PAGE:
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Bricklayers Arms was a railway station in Southwark opened by the London and Croydon Railway and the South Eastern Railway in 1844 as an alternative to the London and Greenwich Railway's terminus at London Bridge. The station was at the end of a short branch line from the main line to London Bridge and served as a passenger terminus for a few years before being converted to a goods station and engineering facility. The goods station closed in 1981.

Bricklayers Arms
Bricklayers Arm Station building, 1844.jpg
Lewis Cubitt's Passenger station,1844
Bricklayers Arms is located in Greater London
Bricklayers Arms
Bricklayers Arms
Location of Bricklayers Arms in Greater London
LocationSouthwark
Local authoritySouthwark
OwnerLondon and Croydon Railway/South Eastern Railway
Key dates
1844Opened
1847Opened (Willow Walk Goods)
1852Closed (Passengers)
1977Closed (General Goods)
1981Closed (Coal/Parcels)
Replaced byNone
Other information
WGS8451°29′35″N 0°04′52″W / 51.49304°N 0.0811163°W / 51.49304; -0.0811163Coordinates: 51°29′35″N 0°04′52″W / 51.49304°N 0.0811163°W / 51.49304; -0.0811163
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Contents

Bricklayers Arms branchEdit

The branch line was one mile and 56 chains (2.7 km) in length and was constructed in 1843–4 as a result of concerns by the South Eastern (SER) and London and Croydon (L&CR) Railways about the charges being imposed by the London and Greenwich Railway (L&GR) for the use of their terminus at London Bridge station and its approaches. The two railways constructed a new passenger terminus and goods station on the site, thereby removing the need for them to use the L&GR facilities.[1] According to Charles Vignoles, "the making of Bricklayers Arms station was a matter of compulsion in driving the Greenwich people to reasonable terms".[2]

Timber viaduct leading to the branch, 1844

The viaduct at the eastern end of the Bricklayers Arms branch was originally constructed on timber trestles instead of brick arches. The junction between the branch and the main line was the first in the world to be controlled by a signal box.[3] The signals and points were installed by Charles Hutton Gregory, and were the first to contain some elements of interlocking.[4] A boiler explosion by a SER locomotive on 11 December 1844 caused damage to the timber viaduct and killed the driver and fireman.[5]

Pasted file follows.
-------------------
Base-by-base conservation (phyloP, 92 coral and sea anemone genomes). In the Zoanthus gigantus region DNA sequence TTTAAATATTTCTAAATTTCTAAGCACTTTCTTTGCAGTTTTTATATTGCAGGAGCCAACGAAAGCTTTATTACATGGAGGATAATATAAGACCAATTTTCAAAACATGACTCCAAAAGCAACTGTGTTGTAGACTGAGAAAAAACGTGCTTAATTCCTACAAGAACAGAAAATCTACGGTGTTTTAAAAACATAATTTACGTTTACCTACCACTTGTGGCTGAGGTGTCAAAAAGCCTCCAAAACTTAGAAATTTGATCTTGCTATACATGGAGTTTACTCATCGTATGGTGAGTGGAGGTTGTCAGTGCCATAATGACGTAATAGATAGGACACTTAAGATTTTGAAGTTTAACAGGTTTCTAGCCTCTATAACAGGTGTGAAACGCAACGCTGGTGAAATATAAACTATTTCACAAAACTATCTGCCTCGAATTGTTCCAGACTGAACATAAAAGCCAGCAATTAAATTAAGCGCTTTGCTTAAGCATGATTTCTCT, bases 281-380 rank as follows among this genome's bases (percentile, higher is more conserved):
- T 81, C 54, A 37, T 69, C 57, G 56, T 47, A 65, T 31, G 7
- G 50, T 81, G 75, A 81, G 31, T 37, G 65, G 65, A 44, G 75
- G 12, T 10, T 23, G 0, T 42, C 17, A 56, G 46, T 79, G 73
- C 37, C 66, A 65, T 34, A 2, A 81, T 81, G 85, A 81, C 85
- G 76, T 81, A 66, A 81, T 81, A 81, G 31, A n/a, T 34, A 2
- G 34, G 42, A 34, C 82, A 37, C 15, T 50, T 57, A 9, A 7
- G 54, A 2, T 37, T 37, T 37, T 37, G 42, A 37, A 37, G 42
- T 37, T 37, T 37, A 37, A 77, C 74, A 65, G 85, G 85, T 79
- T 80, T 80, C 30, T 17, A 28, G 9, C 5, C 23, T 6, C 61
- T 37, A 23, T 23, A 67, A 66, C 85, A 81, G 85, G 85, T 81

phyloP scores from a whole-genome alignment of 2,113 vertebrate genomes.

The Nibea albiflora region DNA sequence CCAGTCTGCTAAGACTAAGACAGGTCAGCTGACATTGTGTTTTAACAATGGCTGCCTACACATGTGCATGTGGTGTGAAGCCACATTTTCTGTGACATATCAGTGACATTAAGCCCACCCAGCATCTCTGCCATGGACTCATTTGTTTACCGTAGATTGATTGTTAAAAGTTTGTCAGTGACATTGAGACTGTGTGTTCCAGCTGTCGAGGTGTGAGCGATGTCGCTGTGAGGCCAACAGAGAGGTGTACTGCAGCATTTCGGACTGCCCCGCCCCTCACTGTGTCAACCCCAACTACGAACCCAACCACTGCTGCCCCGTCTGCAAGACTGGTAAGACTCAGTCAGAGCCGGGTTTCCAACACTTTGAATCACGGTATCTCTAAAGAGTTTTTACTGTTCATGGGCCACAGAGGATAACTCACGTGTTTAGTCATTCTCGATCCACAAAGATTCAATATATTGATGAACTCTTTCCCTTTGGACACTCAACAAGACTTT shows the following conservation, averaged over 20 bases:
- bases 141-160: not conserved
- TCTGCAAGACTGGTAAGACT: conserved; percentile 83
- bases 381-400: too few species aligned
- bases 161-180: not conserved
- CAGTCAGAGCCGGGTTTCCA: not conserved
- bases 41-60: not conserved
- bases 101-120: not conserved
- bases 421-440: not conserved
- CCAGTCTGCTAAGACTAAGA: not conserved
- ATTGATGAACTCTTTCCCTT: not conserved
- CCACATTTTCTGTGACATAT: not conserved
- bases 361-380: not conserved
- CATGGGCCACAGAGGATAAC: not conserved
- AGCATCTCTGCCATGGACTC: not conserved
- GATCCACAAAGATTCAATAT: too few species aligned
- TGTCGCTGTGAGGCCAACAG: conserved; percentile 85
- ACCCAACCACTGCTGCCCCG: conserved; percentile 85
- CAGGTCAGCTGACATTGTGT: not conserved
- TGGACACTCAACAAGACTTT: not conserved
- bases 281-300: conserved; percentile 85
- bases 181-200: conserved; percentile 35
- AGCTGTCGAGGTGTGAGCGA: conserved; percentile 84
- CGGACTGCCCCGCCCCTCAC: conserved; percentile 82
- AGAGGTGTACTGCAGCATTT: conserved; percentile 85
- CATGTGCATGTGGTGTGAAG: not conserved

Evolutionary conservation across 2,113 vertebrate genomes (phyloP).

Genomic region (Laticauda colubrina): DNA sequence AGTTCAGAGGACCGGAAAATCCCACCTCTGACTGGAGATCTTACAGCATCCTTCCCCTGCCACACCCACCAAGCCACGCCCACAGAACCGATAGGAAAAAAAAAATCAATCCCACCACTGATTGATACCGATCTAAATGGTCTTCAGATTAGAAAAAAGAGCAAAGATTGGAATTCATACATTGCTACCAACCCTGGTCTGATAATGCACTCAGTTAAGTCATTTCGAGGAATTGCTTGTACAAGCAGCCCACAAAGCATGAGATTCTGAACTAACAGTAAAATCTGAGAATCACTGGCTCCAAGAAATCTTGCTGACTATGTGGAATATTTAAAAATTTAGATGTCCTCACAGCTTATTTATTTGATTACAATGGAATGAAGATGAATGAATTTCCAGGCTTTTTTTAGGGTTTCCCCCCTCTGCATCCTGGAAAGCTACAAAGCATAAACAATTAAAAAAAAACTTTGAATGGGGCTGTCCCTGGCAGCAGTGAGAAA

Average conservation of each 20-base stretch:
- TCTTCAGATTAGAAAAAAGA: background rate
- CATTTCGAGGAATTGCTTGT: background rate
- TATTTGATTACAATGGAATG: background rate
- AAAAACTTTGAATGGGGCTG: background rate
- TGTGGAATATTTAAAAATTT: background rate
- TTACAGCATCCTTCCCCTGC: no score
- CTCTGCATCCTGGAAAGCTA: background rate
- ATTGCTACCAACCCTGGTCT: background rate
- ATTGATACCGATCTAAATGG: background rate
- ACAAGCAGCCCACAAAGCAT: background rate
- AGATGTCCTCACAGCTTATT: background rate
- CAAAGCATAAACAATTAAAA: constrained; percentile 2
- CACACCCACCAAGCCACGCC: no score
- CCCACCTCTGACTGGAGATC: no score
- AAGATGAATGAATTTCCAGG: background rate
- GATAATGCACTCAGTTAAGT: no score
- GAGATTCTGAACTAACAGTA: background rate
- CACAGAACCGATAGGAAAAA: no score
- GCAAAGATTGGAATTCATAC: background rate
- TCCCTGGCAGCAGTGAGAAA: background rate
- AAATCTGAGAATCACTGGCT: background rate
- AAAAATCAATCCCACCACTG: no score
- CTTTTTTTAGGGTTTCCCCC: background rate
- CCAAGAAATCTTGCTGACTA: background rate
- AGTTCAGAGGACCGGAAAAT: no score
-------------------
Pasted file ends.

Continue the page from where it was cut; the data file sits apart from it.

Construction of the new terminus had the desired effect, and the L&GR agreed to more reasonable terms; as a result the L&CR ceased using the station in March 1845,[6] though it retained running powers over the branch. The SER leased the L&GR from 1 January 1845 and L&CR became part of the London, Brighton and South Coast Railway (LB&SCR) on 27 February 1846.[7] The two companies concentrated future passenger developments at London Bridge.

Plans to extend the line from Bricklayers Arms to a new SER terminus at Hungerford Bridge, closer to the centre of London, were never implemented.[8] The railway introduced a proposal to extend the line to Waterloo Road in 1846, which was rejected by a committee of Parliament.[9]

Under a series of agreements of 1848 and 1849, the LB&SCR sold its inherited share of the facilities to the SER in 1849, whilst retaining the right to use the branch and to construct its own 15-acre (61,000 m2) goods depot on the site for an annual rent of one shilling (12d, 5p).[6][10]

In the early 1890s, the SER again proposed building an extension of the branch, but this time to Charing Cross and thence to Cannon Street; this plan was deferred circa 1894, and was not later proceeded with by the South Eastern and Chatham Railway Management Committee.[11]

Passenger terminusEdit

Collapsed roof at Bricklayers Arms station following the accident, 1850

The terminus building was designed by Lewis Cubitt with an imposing facade of yellow brick and stone that was topped by a bell tower with an illuminated clock and colonnades to the platforms.[12] The design resembled his later design of King's Cross railway station,[13] and cost £89,000.[6] From its opening, the SER transferred all of its services to this new terminus, whilst the L&CR operated services from both termini.